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Serological Evidence for Influenza A Virus Exposure in Wild Birds in Trinidad & Tobago

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  • Serological Evidence for Influenza A Virus Exposure in Wild Birds in Trinidad & Tobago

    Vet Sci. 2018 May 9;5(2). pii: E50. doi: 10.3390/vetsci5020050.
    Serological Evidence for Influenza A Virus Exposure in Wild Birds in Trinidad & Tobago.

    Brown Jordan A1, Narang D2, Essen SC3, Brookes SM4, Brown IH5, Oura C6.
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    Abstract

    Migratory waterfowl and shorebirds are known to be important reservoirs for influenza A viruses (IAV) and they have been repeatedly implicated as causing avian influenza virus (AIV) outbreaks in domestic poultry flocks worldwide. In recent years, wild birds have been implicated in spreading zoonotic H5 influenza viruses to many countries, which has generated high levels of public health concern. Trinidad and Tobago (T&T) is positioned along the wintering route of migratory birds from the Americas; every year, many species of wild birds stopover on the islands of T&T, potentially carrying AIVs and exposing local populations of wild and domestic birds, including commercial poultry, to infection. The aim of this study was to trap, sample, and test as many wild bird species as possible to see whether they were actively infected or previously exposed to AIV. A total of 38 wild birds were trapped, sampled, and tested for IAV RNA, antibodies specific for influenza A nucleoprotein (NP) and antibodies that were specific for H5 and H7 subtypes. Five of the samples tested antibody positive for IAV, while three of these samples had positive titres (≥16) for the H5 subtype, indicating that they were likely to have been previously infected with an H5 IAV subtype. One of the samples tested positive for IAV (M gene) RNA. These results highlight the potential threat that is posed by wild birds to backyard and commercial poultry in T&T and emphasise the importance of maintaining high levels of biosecurity on poultry farms, ensuring that domestic and wild birds are not in direct or indirect contact. The results also underline the need to carry out routine surveillance for AIV in domestic and wild birds in T&T and the wider Caribbean region.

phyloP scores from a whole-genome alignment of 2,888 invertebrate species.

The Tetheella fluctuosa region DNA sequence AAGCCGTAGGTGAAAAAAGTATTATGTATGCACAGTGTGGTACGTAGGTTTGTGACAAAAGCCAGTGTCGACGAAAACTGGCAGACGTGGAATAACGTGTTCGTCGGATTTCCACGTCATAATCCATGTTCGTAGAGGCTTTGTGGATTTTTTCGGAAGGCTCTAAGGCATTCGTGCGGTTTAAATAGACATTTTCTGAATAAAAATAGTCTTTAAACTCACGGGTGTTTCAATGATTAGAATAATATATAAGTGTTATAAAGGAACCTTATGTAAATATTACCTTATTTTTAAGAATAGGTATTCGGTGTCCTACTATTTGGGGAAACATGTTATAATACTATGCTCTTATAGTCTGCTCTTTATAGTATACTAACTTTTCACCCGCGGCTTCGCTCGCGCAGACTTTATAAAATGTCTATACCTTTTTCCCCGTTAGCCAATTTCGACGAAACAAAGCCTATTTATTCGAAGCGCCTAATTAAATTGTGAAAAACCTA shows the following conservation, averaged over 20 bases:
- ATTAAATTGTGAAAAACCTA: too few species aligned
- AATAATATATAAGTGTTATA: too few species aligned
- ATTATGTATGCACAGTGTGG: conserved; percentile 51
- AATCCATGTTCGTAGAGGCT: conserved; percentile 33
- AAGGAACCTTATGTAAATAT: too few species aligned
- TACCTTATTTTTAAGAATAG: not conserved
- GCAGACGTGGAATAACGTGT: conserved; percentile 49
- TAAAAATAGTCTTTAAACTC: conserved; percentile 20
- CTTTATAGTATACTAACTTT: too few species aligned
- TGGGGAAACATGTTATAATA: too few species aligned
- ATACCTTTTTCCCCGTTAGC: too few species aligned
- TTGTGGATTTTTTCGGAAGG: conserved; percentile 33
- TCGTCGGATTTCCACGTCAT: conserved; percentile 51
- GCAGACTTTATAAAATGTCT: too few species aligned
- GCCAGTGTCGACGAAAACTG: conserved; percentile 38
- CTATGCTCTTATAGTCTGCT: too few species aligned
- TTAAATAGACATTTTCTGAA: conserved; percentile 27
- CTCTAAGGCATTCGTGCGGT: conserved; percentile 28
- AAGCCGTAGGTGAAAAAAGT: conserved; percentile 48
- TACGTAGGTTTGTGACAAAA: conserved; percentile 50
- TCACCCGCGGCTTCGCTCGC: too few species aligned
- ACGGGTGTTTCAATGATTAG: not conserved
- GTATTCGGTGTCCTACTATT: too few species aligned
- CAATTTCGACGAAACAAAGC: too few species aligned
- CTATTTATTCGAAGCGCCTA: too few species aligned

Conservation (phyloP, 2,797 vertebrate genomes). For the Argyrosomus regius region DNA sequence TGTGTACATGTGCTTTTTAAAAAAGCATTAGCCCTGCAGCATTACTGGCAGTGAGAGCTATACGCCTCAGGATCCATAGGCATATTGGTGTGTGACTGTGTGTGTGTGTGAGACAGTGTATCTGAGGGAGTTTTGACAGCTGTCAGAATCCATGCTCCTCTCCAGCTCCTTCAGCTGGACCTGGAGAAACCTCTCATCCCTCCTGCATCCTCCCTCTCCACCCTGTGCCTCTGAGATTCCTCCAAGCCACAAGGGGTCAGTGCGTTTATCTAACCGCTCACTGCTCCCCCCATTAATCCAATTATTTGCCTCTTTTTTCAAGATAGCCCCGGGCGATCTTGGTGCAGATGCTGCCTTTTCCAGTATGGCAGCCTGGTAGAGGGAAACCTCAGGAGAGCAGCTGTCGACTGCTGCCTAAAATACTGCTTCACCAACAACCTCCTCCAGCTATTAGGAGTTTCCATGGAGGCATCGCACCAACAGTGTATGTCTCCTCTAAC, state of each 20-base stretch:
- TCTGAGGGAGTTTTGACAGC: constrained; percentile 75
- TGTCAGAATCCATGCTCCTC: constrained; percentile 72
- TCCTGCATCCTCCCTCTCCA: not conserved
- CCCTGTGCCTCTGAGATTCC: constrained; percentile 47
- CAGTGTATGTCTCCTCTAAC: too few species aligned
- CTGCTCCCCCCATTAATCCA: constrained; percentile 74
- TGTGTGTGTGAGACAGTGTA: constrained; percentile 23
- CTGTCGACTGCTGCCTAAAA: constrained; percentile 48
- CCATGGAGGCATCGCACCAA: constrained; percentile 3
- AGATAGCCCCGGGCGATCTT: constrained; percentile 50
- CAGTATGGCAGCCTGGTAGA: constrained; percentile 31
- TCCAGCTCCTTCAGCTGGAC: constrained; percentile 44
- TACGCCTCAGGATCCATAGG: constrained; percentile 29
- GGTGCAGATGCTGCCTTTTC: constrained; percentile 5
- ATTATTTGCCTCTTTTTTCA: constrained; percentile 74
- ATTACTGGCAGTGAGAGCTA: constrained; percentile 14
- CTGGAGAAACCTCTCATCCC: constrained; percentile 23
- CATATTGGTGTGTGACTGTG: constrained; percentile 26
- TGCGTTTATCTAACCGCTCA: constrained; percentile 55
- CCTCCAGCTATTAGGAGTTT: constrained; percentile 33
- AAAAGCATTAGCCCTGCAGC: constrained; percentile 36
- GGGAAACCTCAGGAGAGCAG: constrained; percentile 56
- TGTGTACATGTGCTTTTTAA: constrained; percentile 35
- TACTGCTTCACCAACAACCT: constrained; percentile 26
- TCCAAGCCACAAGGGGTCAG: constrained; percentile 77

KEYWORDS:

    Caribbean; Tobago; Trinidad & avian influenza virus; wild birds

    PMID: 29747454 DOI: 10.3390/vetsci5020050
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